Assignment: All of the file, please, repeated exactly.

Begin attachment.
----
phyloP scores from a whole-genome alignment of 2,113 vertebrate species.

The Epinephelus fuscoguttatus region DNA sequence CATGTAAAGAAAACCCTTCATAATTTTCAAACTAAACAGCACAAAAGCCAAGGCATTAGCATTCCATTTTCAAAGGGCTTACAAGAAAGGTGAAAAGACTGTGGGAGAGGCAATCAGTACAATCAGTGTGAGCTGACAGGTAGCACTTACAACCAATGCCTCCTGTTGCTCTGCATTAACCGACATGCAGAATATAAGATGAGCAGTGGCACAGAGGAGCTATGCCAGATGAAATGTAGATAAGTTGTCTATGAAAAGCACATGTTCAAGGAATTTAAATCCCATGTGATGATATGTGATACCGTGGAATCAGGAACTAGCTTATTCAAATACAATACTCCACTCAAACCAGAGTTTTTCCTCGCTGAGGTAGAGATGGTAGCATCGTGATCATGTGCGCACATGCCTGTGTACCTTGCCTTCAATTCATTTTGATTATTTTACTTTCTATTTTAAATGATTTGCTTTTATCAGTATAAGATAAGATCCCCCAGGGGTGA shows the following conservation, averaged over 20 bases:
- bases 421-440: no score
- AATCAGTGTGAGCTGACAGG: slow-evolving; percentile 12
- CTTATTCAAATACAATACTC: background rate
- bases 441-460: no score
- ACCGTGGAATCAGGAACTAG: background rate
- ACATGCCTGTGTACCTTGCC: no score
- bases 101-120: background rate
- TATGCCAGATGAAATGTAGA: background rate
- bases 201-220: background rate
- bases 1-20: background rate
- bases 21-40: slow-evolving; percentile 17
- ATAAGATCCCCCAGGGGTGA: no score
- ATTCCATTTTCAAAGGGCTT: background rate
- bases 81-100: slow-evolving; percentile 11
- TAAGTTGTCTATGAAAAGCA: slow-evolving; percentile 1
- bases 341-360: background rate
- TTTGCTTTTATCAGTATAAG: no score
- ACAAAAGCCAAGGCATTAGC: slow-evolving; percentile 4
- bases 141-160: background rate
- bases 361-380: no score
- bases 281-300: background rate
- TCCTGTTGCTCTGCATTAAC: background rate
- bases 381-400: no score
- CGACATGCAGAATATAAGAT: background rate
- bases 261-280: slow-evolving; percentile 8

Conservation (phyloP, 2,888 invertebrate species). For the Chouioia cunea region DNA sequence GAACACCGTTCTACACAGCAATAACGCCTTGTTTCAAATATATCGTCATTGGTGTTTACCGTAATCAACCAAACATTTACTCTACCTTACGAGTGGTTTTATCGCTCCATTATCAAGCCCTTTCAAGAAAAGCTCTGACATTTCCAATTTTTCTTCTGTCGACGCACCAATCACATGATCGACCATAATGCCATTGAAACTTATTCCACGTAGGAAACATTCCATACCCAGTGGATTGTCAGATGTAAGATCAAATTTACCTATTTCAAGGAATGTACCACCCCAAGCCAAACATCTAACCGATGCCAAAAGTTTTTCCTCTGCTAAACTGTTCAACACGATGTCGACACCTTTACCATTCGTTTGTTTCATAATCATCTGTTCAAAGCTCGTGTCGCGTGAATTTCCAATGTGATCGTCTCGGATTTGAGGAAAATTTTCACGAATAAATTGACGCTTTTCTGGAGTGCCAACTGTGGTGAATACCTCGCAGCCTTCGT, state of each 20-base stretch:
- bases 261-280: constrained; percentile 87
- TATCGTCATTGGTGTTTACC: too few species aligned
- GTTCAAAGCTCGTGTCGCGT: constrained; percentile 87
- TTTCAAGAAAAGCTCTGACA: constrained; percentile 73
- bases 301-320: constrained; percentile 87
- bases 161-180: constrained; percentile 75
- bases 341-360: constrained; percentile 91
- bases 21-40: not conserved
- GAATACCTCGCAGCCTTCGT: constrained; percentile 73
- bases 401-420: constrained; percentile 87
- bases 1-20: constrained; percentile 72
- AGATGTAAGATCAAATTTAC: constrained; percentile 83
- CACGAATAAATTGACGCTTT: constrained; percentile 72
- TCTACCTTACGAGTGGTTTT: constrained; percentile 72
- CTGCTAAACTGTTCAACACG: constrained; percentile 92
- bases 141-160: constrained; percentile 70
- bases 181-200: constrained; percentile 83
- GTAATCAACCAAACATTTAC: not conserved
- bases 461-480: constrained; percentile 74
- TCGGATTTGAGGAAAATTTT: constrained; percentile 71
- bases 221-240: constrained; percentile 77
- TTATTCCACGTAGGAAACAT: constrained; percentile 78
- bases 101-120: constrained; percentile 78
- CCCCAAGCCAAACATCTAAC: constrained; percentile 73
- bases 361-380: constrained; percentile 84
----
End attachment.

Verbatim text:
phyloP scores from a whole-genome alignment of 2,113 vertebrate species.

The Epinephelus fuscoguttatus region DNA sequence CATGTAAAGAAAACCCTTCATAATTTTCAAACTAAACAGCACAAAAGCCAAGGCATTAGCATTCCATTTTCAAAGGGCTTACAAGAAAGGTGAAAAGACTGTGGGAGAGGCAATCAGTACAATCAGTGTGAGCTGACAGGTAGCACTTACAACCAATGCCTCCTGTTGCTCTGCATTAACCGACATGCAGAATATAAGATGAGCAGTGGCACAGAGGAGCTATGCCAGATGAAATGTAGATAAGTTGTCTATGAAAAGCACATGTTCAAGGAATTTAAATCCCATGTGATGATATGTGATACCGTGGAATCAGGAACTAGCTTATTCAAATACAATACTCCACTCAAACCAGAGTTTTTCCTCGCTGAGGTAGAGATGGTAGCATCGTGATCATGTGCGCACATGCCTGTGTACCTTGCCTTCAATTCATTTTGATTATTTTACTTTCTATTTTAAATGATTTGCTTTTATCAGTATAAGATAAGATCCCCCAGGGGTGA shows the following conservation, averaged over 20 bases:
- bases 421-440: no score
- AATCAGTGTGAGCTGACAGG: slow-evolving; percentile 12
- CTTATTCAAATACAATACTC: background rate
- bases 441-460: no score
- ACCGTGGAATCAGGAACTAG: background rate
- ACATGCCTGTGTACCTTGCC: no score
- bases 101-120: background rate
- TATGCCAGATGAAATGTAGA: background rate
- bases 201-220: background rate
- bases 1-20: background rate
- bases 21-40: slow-evolving; percentile 17
- ATAAGATCCCCCAGGGGTGA: no score
- ATTCCATTTTCAAAGGGCTT: background rate
- bases 81-100: slow-evolving; percentile 11
- TAAGTTGTCTATGAAAAGCA: slow-evolving; percentile 1
- bases 341-360: background rate
- TTTGCTTTTATCAGTATAAG: no score
- ACAAAAGCCAAGGCATTAGC: slow-evolving; percentile 4
- bases 141-160: background rate
- bases 361-380: no score
- bases 281-300: background rate
- TCCTGTTGCTCTGCATTAAC: background rate
- bases 381-400: no score
- CGACATGCAGAATATAAGAT: background rate
- bases 261-280: slow-evolving; percentile 8

Conservation (phyloP, 2,888 invertebrate species). For the Chouioia cunea region DNA sequence GAACACCGTTCTACACAGCAATAACGCCTTGTTTCAAATATATCGTCATTGGTGTTTACCGTAATCAACCAAACATTTACTCTACCTTACGAGTGGTTTTATCGCTCCATTATCAAGCCCTTTCAAGAAAAGCTCTGACATTTCCAATTTTTCTTCTGTCGACGCACCAATCACATGATCGACCATAATGCCATTGAAACTTATTCCACGTAGGAAACATTCCATACCCAGTGGATTGTCAGATGTAAGATCAAATTTACCTATTTCAAGGAATGTACCACCCCAAGCCAAACATCTAACCGATGCCAAAAGTTTTTCCTCTGCTAAACTGTTCAACACGATGTCGACACCTTTACCATTCGTTTGTTTCATAATCATCTGTTCAAAGCTCGTGTCGCGTGAATTTCCAATGTGATCGTCTCGGATTTGAGGAAAATTTTCACGAATAAATTGACGCTTTTCTGGAGTGCCAACTGTGGTGAATACCTCGCAGCCTTCGT, state of each 20-base stretch:
- bases 261-280: constrained; percentile 87
- TATCGTCATTGGTGTTTACC: too few species aligned
- GTTCAAAGCTCGTGTCGCGT: constrained; percentile 87
- TTTCAAGAAAAGCTCTGACA: constrained; percentile 73
- bases 301-320: constrained; percentile 87
- bases 161-180: constrained; percentile 75
- bases 341-360: constrained; percentile 91
- bases 21-40: not conserved
- GAATACCTCGCAGCCTTCGT: constrained; percentile 73
- bases 401-420: constrained; percentile 87
- bases 1-20: constrained; percentile 72
- AGATGTAAGATCAAATTTAC: constrained; percentile 83
- CACGAATAAATTGACGCTTT: constrained; percentile 72
- TCTACCTTACGAGTGGTTTT: constrained; percentile 72
- CTGCTAAACTGTTCAACACG: constrained; percentile 92
- bases 141-160: constrained; percentile 70
- bases 181-200: constrained; percentile 83
- GTAATCAACCAAACATTTAC: not conserved
- bases 461-480: constrained; percentile 74
- TCGGATTTGAGGAAAATTTT: constrained; percentile 71
- bases 221-240: constrained; percentile 77
- TTATTCCACGTAGGAAACAT: constrained; percentile 78
- bases 101-120: constrained; percentile 78
- CCCCAAGCCAAACATCTAAC: constrained; percentile 73
- bases 361-380: constrained; percentile 84